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"There is no single piece of data that determines which way the economy is headed," Jim Cramer told the viewers of his "Mad Money" TV show Monday.
He said investors are making a big mistake if they allowed today's unemployment news to outweigh all of the other signs of a global recovery.
Is 9.5% unemployment bad for the economy? Cramer said of course it is, but it doesn't take away from
booming iPhone sales, or the Chinese demand for copper and steel. Unemployment also doesn't undo the effects of record housing affordability, nor $2.30 a gallon gasoline on the heels of $4 gasoline last year, he said.
Cramer said when he looks at the big picture, he sees a slow recovery coming, one that won't produce a lot of jobs or spending, but one that will produce a lot of profits from huge layoffs and falling commodity prices. This is good news for defensive names and high yielders like
, both of which he owns for his
Action Alerts PLUS portfolio, he said.
Cramer also said that select companies will flourish, companies like
, but not
( UAUA), parent of United Airlines.
Cramer said he does not see the market roaring to Dow 10,000, nor falling to Dow 6,300, rather slowing climbing to perhaps Dow 7,000 or even 8,000 if we're lucky. He stood behind stocks like
Nordic American Tanker
, but said a diversified portfolio would be needed to profit from the meandering recovery.
Wanted: IRA Government Bond
In a new segment called the "Eureka Moment," Cramer tackled the question: "Where do I invest my retirement savings?" He said that with so many lackluster options out there for investors, the answer is something completely new.
Cramer said those investing for retirement have a problem, if their only options are CDs and bonds that offer safety but no return, or stocks, which may offer a decent return, but are too risky for many people to handle right now.
The answer, he said, lies in the creation of a new 30-year, 5% government bond that's offered exclusively for IRAs and 401Ks.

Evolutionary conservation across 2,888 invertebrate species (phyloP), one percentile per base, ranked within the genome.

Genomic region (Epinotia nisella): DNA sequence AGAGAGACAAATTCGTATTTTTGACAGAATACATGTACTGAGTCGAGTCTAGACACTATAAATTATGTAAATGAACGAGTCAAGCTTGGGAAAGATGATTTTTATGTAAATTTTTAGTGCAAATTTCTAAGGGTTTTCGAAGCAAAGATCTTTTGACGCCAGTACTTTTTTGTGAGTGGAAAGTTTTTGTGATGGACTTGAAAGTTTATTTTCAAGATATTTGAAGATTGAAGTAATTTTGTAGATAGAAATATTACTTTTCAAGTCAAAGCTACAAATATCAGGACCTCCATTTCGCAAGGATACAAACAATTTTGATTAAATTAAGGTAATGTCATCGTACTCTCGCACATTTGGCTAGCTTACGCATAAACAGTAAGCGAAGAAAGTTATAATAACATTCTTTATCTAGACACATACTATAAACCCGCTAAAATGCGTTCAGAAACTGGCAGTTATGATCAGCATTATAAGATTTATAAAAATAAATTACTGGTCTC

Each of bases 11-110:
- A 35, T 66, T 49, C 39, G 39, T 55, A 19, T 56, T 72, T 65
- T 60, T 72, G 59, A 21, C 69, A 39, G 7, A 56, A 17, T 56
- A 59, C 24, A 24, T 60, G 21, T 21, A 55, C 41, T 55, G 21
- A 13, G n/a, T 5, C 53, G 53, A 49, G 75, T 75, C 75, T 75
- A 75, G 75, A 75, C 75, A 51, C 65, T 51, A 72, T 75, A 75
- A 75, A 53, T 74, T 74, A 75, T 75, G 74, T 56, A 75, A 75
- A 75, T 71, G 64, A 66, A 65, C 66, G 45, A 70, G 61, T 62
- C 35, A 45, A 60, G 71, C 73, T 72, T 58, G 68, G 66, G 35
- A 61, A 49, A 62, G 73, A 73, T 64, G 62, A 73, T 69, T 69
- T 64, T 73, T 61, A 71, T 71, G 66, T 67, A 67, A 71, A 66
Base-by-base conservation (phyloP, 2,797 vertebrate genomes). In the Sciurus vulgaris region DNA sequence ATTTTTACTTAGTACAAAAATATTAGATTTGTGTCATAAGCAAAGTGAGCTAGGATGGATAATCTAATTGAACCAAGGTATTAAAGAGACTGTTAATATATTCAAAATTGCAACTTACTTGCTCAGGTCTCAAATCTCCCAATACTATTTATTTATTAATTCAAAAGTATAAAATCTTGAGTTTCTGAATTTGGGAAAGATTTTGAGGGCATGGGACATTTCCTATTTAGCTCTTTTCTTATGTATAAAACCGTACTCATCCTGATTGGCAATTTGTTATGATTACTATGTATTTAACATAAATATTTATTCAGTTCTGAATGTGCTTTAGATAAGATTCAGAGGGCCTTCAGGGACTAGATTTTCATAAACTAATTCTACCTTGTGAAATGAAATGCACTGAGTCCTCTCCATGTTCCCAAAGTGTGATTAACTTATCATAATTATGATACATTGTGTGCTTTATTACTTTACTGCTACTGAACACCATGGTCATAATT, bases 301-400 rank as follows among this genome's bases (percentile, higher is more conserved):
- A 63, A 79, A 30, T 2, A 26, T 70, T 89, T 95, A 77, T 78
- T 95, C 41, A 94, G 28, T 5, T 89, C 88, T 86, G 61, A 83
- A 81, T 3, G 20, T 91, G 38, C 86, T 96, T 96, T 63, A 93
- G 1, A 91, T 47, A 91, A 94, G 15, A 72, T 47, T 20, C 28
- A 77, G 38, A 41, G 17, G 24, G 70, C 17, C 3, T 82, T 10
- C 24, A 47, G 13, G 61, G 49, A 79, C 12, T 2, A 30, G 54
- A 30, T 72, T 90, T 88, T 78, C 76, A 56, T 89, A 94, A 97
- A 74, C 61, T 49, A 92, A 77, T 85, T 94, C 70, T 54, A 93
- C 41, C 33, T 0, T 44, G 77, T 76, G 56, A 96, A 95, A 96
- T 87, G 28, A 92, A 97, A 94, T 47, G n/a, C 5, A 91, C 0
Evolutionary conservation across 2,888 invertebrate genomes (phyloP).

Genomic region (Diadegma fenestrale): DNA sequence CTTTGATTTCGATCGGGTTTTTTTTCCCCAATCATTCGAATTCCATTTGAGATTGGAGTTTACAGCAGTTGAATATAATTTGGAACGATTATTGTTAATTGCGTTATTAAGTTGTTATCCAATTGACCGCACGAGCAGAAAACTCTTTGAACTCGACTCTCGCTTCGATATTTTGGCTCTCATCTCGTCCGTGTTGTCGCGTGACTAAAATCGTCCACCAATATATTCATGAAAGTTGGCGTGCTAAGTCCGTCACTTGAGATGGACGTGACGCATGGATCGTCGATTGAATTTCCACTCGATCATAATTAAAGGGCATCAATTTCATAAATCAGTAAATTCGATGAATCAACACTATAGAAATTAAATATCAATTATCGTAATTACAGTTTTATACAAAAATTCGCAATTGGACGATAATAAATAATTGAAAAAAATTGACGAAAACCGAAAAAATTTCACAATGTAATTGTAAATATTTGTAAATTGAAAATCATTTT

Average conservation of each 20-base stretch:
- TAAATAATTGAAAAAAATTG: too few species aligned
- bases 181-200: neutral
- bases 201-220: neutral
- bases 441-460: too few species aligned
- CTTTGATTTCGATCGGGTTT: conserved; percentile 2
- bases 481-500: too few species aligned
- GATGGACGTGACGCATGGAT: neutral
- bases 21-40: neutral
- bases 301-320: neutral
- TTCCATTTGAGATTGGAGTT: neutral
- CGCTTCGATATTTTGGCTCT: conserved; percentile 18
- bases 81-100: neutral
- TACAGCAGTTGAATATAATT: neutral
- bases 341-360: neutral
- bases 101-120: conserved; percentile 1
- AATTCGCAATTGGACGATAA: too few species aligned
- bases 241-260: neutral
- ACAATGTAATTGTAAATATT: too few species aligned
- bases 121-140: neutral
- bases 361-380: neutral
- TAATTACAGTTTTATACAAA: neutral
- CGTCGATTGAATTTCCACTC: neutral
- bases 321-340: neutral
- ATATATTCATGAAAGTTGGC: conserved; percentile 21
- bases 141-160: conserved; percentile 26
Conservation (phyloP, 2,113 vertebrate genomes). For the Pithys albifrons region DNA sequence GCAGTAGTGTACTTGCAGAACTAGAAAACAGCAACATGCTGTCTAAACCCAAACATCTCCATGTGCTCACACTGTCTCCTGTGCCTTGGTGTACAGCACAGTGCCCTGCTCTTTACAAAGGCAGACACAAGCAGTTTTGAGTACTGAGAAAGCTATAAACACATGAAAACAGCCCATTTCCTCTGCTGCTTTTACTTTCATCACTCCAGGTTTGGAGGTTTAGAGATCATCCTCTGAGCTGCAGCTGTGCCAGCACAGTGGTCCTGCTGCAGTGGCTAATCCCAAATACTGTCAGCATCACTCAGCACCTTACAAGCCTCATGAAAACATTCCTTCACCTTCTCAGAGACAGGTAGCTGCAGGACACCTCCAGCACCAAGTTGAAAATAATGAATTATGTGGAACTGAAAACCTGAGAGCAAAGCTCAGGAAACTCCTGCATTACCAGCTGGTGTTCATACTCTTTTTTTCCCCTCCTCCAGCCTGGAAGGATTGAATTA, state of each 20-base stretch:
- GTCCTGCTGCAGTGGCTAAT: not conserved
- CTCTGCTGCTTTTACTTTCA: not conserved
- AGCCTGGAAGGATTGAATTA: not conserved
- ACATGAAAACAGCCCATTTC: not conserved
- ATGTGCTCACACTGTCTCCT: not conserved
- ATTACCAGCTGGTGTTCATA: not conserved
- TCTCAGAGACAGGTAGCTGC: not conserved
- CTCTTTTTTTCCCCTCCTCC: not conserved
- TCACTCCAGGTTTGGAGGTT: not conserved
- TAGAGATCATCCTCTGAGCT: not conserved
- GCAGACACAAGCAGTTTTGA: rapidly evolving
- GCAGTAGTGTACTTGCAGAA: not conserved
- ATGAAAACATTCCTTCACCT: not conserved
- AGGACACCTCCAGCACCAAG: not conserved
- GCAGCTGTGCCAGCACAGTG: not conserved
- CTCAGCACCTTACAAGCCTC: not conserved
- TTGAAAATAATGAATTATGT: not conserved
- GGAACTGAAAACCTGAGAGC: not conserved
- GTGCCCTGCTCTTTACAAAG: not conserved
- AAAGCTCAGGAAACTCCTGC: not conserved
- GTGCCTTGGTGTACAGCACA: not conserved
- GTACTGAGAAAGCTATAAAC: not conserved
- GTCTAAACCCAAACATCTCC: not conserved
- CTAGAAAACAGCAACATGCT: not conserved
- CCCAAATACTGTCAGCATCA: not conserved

Cramer said by offering investors a safe alternative that will allow them to double their money in just over 14 years, the government would be able to restore investor confidence while being able to fund problems for job creation. He pleaded to Congress, and to Treasury Secretary Tim Geithner, to consider creating such a bond to help spark savings and investment in our country.
Health Care That Works
Cramer welcomed David Snow, president, chairman and CEO of
, to discuss the state of health care amidst talks of sweeping healthcare reforms.
Snow reiterated his belief that the debate in Washington should not be on who pays the bills for health care, but rather why the bills are so high in the first place. He said that 96% of all prescriptions in the U.S. are for chronic and complex diseases, the kinds that Medco manages better than anyone else around.
Snow also said that obesity and diabetes is an epidemic here in the U.S. and that with 50% of patients not following their doctors' instructions, the problem is turning a manageable disease into a very ugly situation.
Snow and Cramer also discussed how Medco is not often recognized for its innovations in personalized health solutions, or how the company has won over $16 billion worth of new business based on those innovations. Snow said he's shocked how that company's multiple is so low given its 15% to 20% growth rate.
Cramer reiterated his buy on MedcoHealth.
In this segment, Cramer told a viewer that he would not be a buyer of
for a retirement account. He said stable, high dividend paying stocks are the way to go.
Cramer was bullish on
Old National Bancorp
Cramer was bearish on
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At the time of publication, Cramer was long General Mills, Yum! Brands.
Jim Cramer, host of the CNBC television program "Mad Money," is a Markets Commentator for TheStreet.com, Inc., and CNBC, and a director and co-founder of TheStreet.com. All opinions expressed by Mr. Cramer on "Mad Money" are his own and do not reflect the opinions of TheStreet.com or its affiliates, or CNBC, NBC UNIVERSAL or their parent company or affiliates. Mr. Cramer's opinions are based upon information he considers to be reliable, but neither TheStreet.com, nor CNBC, nor either of their affiliates and/or subsidiaries warrant its completeness or accuracy, and it should not be relied upon as such. Mr. Cramer's statements are based on his opinions at the time statements are made, and are subject to change without notice. No part of Mr. Cramer's compensation from CNBC or TheStreet.com is related to the specific opinions expressed by him on "Mad Money."
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